The Jackie Robinson Story came out in 1950, and, as a selling point, starred the actual Robinson. It’s dated now, largely because it was pretty low-budget, but you have to consider what the movie was for its time.
Naturally movies were made by and for African Americans. Most were independently financed. The major movie studios didn’t want anything to do with addressing racism (today, they give themselves awards for movies which do address it, only 100 years or so after those movies should have been bankrolled.)
Other Anti-Racism Films
There was Fritz Lang’s 1936 Fury, starring Spencer Tracy as a white guy attacked by a lynch mob. Lang was a German whose films impressed Hitler so much, the Führer asked Lang to be his personal #1 filmmaker. Lang got the hell out of Germany. Fury was his first American movie, and while it’s technically about a white guy getting lynched, there are so many African American performers in background roles that audiences knew what was being discussed.
You had The Ox-Bow Incident in 1943, along the same lines. Then 1947 gave us Gentleman’s Agreement, about antisemitism. (You know the old Groucho Marx line “I’d never want to belong to a club that would have me for a member?” Groucho was talking about all-Jewish clubs, because even famous celebrities like him couldn’t join the racist ones.) And Broken Arrow, about the mistreatment of Native Americans, the same year Jackie Robinson came out.
“You’re not only wrong, you’re wrong at the top of your voice.”
The best of all old-Hollywood movies about racism is Bad Day At Black Rock, from 1955. Spencer Tracy — Again! — is a one-armed war veteran who uproots some desert railroad stop by asking questions about what happened to his Japanese-American war buddy. In a great scene, he’s bullied at a lunch counter by a local thug (play by Ernest Borgnine), and delivers one of my favorite-ever lines: “You’re not only wrong, you’re wrong at the top of your voice.”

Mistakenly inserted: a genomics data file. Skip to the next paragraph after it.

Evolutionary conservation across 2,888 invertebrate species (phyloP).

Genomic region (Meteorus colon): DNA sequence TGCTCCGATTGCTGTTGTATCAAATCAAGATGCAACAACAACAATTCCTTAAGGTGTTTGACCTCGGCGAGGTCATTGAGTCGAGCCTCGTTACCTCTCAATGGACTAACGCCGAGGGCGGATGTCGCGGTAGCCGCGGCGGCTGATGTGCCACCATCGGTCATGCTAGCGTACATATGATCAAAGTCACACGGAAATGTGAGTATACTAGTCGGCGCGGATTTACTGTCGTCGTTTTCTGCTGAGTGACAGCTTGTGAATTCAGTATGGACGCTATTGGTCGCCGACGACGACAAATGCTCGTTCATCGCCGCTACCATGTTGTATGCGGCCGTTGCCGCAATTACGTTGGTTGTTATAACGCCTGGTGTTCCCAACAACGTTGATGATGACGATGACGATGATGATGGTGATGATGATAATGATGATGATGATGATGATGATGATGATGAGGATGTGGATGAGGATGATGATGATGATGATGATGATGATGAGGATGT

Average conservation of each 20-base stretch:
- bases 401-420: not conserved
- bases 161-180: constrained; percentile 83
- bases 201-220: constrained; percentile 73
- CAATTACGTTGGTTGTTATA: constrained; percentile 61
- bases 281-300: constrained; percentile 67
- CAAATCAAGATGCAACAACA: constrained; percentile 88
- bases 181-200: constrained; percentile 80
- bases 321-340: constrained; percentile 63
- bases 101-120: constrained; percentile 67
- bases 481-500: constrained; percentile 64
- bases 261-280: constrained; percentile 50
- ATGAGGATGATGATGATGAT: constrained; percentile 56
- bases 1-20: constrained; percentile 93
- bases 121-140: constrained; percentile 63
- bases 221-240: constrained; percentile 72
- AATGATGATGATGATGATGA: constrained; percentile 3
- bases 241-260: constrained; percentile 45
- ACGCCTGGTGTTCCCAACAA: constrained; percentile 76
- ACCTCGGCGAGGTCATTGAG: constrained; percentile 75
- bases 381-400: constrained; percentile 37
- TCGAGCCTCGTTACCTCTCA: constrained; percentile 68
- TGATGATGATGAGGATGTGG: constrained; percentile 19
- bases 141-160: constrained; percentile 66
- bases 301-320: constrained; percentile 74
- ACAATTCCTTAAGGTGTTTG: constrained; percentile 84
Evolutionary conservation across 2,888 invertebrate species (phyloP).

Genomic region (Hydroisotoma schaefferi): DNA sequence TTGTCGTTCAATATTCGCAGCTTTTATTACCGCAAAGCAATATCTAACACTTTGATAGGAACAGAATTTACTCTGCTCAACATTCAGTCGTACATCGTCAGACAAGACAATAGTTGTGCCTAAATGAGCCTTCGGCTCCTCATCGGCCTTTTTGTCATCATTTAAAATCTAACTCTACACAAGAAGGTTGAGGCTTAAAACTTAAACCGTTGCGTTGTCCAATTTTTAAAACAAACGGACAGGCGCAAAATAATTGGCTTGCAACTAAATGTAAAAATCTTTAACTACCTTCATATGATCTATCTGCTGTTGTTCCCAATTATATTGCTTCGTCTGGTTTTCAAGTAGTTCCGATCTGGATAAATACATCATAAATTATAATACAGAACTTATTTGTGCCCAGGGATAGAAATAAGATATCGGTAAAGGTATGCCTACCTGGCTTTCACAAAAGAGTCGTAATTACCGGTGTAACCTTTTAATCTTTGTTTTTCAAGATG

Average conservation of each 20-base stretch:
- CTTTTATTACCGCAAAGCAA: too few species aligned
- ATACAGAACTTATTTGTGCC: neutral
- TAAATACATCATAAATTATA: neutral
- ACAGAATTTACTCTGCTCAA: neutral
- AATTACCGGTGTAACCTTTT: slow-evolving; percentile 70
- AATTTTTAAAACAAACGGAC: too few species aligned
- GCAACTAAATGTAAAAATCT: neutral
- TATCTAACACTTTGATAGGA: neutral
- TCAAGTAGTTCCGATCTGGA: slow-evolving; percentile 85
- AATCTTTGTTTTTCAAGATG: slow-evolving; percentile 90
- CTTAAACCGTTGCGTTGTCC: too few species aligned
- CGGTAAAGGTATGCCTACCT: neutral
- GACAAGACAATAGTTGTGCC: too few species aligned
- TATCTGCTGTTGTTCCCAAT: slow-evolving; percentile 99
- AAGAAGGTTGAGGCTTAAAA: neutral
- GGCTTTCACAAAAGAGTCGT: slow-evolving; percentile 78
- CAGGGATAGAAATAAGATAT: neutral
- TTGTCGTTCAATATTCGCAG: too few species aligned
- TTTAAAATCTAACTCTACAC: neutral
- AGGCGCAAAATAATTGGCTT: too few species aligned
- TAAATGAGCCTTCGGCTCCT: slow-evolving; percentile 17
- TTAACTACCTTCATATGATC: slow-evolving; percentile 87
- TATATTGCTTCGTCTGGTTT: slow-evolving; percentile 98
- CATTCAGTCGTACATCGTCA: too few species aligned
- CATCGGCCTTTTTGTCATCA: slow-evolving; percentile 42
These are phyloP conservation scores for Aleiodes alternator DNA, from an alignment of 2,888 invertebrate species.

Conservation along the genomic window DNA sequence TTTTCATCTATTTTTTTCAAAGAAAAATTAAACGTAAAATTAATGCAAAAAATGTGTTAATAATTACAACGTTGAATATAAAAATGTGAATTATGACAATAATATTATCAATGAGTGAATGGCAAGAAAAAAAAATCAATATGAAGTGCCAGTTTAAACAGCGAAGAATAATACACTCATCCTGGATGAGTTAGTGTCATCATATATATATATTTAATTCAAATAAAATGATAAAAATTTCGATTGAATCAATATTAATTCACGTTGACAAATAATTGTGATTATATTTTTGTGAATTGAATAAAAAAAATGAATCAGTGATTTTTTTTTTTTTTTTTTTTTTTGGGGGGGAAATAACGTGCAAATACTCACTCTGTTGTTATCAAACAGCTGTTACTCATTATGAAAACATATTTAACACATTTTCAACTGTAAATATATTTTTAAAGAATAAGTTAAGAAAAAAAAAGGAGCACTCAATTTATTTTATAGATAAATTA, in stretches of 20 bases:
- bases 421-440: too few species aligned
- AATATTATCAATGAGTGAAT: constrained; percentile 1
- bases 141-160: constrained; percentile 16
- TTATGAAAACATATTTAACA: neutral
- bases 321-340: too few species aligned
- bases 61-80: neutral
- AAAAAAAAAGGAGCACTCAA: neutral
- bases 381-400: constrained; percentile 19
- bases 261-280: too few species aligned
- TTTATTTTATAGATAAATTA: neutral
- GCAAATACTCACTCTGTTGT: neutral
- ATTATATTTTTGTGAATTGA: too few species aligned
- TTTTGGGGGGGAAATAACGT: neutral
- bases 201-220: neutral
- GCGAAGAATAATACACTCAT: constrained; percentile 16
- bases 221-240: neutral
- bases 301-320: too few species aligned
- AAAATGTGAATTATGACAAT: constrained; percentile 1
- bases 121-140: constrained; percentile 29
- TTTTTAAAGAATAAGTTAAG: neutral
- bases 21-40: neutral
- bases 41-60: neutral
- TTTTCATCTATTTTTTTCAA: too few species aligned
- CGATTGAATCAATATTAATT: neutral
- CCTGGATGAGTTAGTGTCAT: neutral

The Jackie Robinson Story
The Jackie Robinson Story in 1950, broke some real ground. It didn’t only depict Robinson being abused by bigot fans and resented by bigot teammates. It mentioned how African Americans, even those with college degrees (a big deal in those days!) couldn’t get decent jobs. It showed segregation, which movies at the time just didn’t do.
Is Robinson an actor? No. But he doesn’t embarrass himself, either. He’s a little wooden, but that’s not unusual for low-budget movies. His laconic delivery works well in context, since the player Robinson obviously had emotions he wasn’t permitted to express.
What dates the movie more than anything is, surprisingly, how the baseball scenes are directed. They’re terrible. Apparently due to budget constraints, most are shot from the same few angles. So you watch Robinson swing over and over and it becomes snooze-rific. Near the climax (which cheats time and space a little by inventing a pennant-clinching final game) there’s a shot from behind the catcher, showing Brooklyn in the background, and it’s jarringly exciting.
Jackie Robinson is in the public domain now, so you can watch it for free. Here’s one copy via the Internet Archive:
In the film, , Robinson is invited to speak before Congress because of his inspiring life story. This was not the case; he was asked to testify before the HUAC on whether singer Paul Robeson was a communist.
HUAC — the House Un-American Activities Committee — was responsible for a series of show trials in the 1950s, instituted as political props for several fear mongering politicians. The commies are gonna get us, see, so elect me! The most notorious of these fear mongers was Wisconsin Senator Joe McCarthy, who headed the Senate’s version of the HUAC — the Senate Permanent Subcommittee on Investigations.
Robinson gave testimony, and did not turn over on Paul Robeson. Instead, he berated the anti-communist headhunters for demeaning the African American experience of constant racism. You can read part of Robinson’s speech here.
That same site has links to Robinson’s FBI files. Back when, if you said or did anything which offended FBI director J Edgar Hoover’s idea of pure patriotic 100% not-gay Americanism, the FBI would start surveillance on you. To prove that these dark days are over (!) you can now see some creepy FBI files on the Bureau’s website.